Tuesday, September 07, 2010

Euler’s ‘2’ continued

For a more eccentric analogy (see previous post for previous analogy), let a family of cooks in some dull country be introduced to the meaning of ‘orange’ by means of some imported carrots. Since our cooks want to refer only to ordinary objects, not to such things as properties, which seem to them hardly things at all, they reduce talk of orange things to talk of their carrots. But they would clearly be wrong to take us to be referring to their carrots with our uses of ‘orange’. Indeed, we are not even referring to the colour of their carrots, which might turn yellow.
......In view of the way things are—e.g. the cells of the human retina—a more realistic reduction would reduce orange to the two primary colours red and yellow. And to do something similar for the referent of ‘2’ would take us, not to standard set theory but to psychology. The letters ‘M’ and ‘N’ are angular and black and are, collectively, 2 letters, and it is by means of such examples that we came to know what ‘2’ means. Much as shapes and colours are predicated of ordinary objects, the natural numbers are predicated of finite sets.
......Could such properties be collections? Well, there is a philosophical tradition of reducing properties (e.g. orange) to extensions of properties (the class of all orange things), but there is a well known problem with reducing 2 to the class of all pairs. Set-theoretic paradoxes show that such classes are, if absolutely general (not just the class of pairs of ordinary objects), indefinitely extensible. There is no pre-existing class of all pairs to reduce 2 to. Our reductionists therefore reduce 2 to a particular pair-set. Not being eccentric, they don’t reduce it to something concrete, like a pair of carrots (although that has obvious reductionist benefits), but to something as abstract as numbers are thought to be.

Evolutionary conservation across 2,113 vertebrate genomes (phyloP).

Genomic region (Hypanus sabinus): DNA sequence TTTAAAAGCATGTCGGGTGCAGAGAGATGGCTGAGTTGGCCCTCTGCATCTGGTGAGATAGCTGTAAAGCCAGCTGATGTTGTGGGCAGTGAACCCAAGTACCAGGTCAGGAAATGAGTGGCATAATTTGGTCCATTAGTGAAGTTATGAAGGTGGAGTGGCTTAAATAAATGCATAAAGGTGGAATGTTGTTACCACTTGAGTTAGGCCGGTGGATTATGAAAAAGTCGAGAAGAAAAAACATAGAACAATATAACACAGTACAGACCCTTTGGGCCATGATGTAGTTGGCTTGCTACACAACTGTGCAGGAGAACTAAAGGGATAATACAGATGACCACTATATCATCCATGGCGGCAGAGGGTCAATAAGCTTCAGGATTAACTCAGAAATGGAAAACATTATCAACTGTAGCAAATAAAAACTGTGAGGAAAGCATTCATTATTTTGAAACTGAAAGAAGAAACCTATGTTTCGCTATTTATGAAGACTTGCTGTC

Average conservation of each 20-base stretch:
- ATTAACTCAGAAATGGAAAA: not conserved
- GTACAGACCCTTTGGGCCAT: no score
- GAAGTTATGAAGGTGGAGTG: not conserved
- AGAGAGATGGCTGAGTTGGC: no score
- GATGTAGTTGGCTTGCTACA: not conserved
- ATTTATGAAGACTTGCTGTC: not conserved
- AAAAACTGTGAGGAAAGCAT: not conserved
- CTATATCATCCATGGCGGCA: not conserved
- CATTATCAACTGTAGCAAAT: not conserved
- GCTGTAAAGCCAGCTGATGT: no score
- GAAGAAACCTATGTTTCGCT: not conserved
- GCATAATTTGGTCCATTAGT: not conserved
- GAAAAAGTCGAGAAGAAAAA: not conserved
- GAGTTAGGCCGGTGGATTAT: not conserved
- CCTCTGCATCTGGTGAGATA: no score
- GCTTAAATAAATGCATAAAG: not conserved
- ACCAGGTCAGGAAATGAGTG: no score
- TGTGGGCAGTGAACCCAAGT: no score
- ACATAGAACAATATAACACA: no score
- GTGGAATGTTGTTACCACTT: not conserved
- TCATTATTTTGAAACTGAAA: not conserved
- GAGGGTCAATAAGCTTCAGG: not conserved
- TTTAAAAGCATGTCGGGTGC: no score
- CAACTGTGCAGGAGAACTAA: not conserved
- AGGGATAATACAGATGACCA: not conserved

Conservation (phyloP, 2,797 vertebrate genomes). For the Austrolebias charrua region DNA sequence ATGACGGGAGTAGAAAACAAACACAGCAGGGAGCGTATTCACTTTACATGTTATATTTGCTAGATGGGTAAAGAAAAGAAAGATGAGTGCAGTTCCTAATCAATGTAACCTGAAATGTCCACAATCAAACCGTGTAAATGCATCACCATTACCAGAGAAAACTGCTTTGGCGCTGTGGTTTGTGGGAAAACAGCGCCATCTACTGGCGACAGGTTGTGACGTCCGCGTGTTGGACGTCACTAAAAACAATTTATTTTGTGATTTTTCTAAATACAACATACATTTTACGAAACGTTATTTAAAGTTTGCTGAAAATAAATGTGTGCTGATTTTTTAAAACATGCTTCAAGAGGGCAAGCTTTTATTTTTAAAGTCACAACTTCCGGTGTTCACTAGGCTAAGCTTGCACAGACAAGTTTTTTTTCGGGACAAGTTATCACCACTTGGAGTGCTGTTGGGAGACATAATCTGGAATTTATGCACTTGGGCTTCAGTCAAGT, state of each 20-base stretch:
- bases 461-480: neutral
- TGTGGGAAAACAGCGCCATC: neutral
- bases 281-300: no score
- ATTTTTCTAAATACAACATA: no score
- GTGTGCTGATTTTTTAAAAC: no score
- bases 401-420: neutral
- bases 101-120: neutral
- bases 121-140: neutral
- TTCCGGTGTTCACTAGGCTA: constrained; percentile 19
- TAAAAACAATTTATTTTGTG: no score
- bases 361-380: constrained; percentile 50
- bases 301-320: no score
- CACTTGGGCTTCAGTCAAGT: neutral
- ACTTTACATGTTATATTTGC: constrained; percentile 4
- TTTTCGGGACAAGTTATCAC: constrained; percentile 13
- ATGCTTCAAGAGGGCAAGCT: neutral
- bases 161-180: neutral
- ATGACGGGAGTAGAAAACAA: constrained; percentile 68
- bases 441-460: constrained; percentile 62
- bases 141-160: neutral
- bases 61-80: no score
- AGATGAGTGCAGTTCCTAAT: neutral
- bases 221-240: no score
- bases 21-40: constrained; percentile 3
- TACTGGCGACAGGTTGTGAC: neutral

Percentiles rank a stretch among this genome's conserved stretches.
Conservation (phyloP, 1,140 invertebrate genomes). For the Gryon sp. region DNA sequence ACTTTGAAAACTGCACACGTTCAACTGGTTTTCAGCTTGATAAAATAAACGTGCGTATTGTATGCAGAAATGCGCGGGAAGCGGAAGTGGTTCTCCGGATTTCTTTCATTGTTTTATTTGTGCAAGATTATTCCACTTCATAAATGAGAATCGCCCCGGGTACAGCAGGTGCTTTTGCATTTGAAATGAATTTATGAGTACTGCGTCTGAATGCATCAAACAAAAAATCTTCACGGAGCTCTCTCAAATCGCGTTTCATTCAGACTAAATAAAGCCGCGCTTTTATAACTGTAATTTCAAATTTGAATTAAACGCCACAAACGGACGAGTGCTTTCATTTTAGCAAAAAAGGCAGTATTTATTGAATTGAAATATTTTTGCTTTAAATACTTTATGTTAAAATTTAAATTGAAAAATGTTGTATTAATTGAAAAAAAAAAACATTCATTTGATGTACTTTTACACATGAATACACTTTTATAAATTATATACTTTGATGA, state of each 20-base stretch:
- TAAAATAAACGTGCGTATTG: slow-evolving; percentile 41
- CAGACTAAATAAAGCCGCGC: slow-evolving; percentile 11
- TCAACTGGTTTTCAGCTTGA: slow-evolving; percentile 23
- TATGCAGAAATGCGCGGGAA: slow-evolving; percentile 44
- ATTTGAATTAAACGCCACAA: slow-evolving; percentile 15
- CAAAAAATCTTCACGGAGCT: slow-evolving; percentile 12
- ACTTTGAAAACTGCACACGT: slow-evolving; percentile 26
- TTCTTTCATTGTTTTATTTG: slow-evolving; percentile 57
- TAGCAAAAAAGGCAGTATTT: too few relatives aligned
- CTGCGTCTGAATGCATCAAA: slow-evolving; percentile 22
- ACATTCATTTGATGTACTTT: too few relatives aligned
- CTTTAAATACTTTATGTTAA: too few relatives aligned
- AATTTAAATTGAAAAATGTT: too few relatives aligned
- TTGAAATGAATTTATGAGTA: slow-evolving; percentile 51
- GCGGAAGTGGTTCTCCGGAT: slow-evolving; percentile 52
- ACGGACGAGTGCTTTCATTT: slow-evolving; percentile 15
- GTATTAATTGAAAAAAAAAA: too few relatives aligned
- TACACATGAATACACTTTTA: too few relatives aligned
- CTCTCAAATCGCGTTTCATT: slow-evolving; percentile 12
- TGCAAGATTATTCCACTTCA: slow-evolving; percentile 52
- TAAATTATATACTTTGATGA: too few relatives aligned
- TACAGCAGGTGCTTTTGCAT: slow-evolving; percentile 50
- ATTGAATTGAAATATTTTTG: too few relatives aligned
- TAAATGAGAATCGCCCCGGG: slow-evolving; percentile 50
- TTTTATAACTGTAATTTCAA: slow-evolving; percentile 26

......However, it is not so much a discovery as a technicality to use {Ø, {Ø}} rather than {{Ø}}, or at least, such is the choice not to use some other set, class or category theory, or indeed, constructive mathematics. The set-theoretic axiom of infinity, in particular, is true by definition of all standard sets, but is not so much a discovery as a guess about the natural numbers. Now, that assertion only makes sense insofar as numbers are not sets, but that just means that our reductionists risk losing the ability to assert that the axiom of infinity is only a guess; about what would it be a guess? Such reductionists therefore put themselves in the position of those nineteenth century scientists who, for good reasons, took ‘space’ to mean Euclidean space. Those reasons were just not good enough; and note that various supertasks and other paradoxes currently give us cause to question the truth of the axiom of infinity, construed as a property of the non-set-theoretic natural numbers.

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